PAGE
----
Functional characterization of early proximal glutamatergic inputs on new GCs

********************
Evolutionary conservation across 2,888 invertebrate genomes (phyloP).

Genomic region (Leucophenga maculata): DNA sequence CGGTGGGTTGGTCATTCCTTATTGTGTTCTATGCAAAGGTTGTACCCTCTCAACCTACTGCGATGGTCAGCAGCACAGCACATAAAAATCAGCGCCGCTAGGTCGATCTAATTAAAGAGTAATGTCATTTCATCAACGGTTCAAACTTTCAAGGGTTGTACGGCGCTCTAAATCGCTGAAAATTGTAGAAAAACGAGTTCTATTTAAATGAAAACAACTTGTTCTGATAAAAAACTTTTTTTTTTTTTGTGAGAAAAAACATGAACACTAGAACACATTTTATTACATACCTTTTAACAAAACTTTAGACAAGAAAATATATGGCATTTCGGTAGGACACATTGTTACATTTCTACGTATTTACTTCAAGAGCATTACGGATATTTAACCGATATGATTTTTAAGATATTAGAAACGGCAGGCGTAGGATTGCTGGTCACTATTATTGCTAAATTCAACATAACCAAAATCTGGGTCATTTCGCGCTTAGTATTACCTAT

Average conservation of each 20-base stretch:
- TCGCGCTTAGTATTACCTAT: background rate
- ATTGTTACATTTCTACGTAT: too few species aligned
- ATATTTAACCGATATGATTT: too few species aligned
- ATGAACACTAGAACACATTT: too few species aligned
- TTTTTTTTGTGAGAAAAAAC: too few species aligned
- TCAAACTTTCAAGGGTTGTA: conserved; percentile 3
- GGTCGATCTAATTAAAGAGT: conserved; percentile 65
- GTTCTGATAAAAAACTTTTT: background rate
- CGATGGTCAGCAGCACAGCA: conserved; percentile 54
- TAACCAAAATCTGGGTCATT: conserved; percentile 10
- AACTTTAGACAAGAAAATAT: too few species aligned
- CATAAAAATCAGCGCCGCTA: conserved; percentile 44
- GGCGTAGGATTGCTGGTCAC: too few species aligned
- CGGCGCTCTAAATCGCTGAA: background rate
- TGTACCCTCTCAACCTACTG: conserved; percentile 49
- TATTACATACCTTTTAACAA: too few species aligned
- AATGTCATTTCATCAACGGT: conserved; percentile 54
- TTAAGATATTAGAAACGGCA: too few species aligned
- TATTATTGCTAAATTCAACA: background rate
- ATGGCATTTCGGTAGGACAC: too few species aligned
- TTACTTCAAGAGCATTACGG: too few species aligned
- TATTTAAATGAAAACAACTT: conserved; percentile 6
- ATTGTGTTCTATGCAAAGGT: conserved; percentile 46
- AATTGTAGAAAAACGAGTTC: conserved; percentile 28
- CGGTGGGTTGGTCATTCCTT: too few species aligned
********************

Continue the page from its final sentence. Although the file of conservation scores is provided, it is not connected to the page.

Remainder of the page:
To investigate the functional properties of developing synapses in the GC layer, we monitored electrophysiological events using whole-cell patch-clamp recordings (Figure 2A). We first analyzed the profiles for both inward Na+ currents and input membrane resistance (Rin). Previous studies showed that inward Na+ currents appeared mostly on class 5 newborn GCs; that is, one week after viral injection . The presence of the apical dendrite was visualized both by GFP labeling and by loading cells with biocytin during patch-clamp recordings (Figure 1A). As expected, total dendritic length increased together with the increase in amplitude of the Na+ current (see Additional file 1A). By contrast, an inverse correlation was found between the Na+ current amplitude and Rin (see Additional file 1B), known to decrease during neuronal maturation . Therefore, the amplitude of the voltage-gated Na+ current could be used as a reliable proxy of maturation stage (see Additional file 1C). Rather than categorizing recorded cells by the number of dpi (see Additional file 1D), we classified recorded individual GFP-positive GCs according to the combination of three parameters: 1) maximum Na+ current amplitude, 2) dendrite length, and 3) Rin values. Class 3 neurons, recorded at about 4 dpi, expressed a Na+ current of <150 pA, dendrite length <100 μm and Rin values >2.7 GΩ (see Additional file 1). Class 4 neurons, recorded at about 6 dpi, had a Na+ current amplitude ranging from 200 to 800 pA, dendrite length of up to 280 μm and Rin values of between 2.3 and 5 GΩ. Class 5 neurons, recorded at about 21 dpi, had a Na+ current amplitude >800 pA, dendrite length of up to 310 μm and Rin values <2.5 GΩ.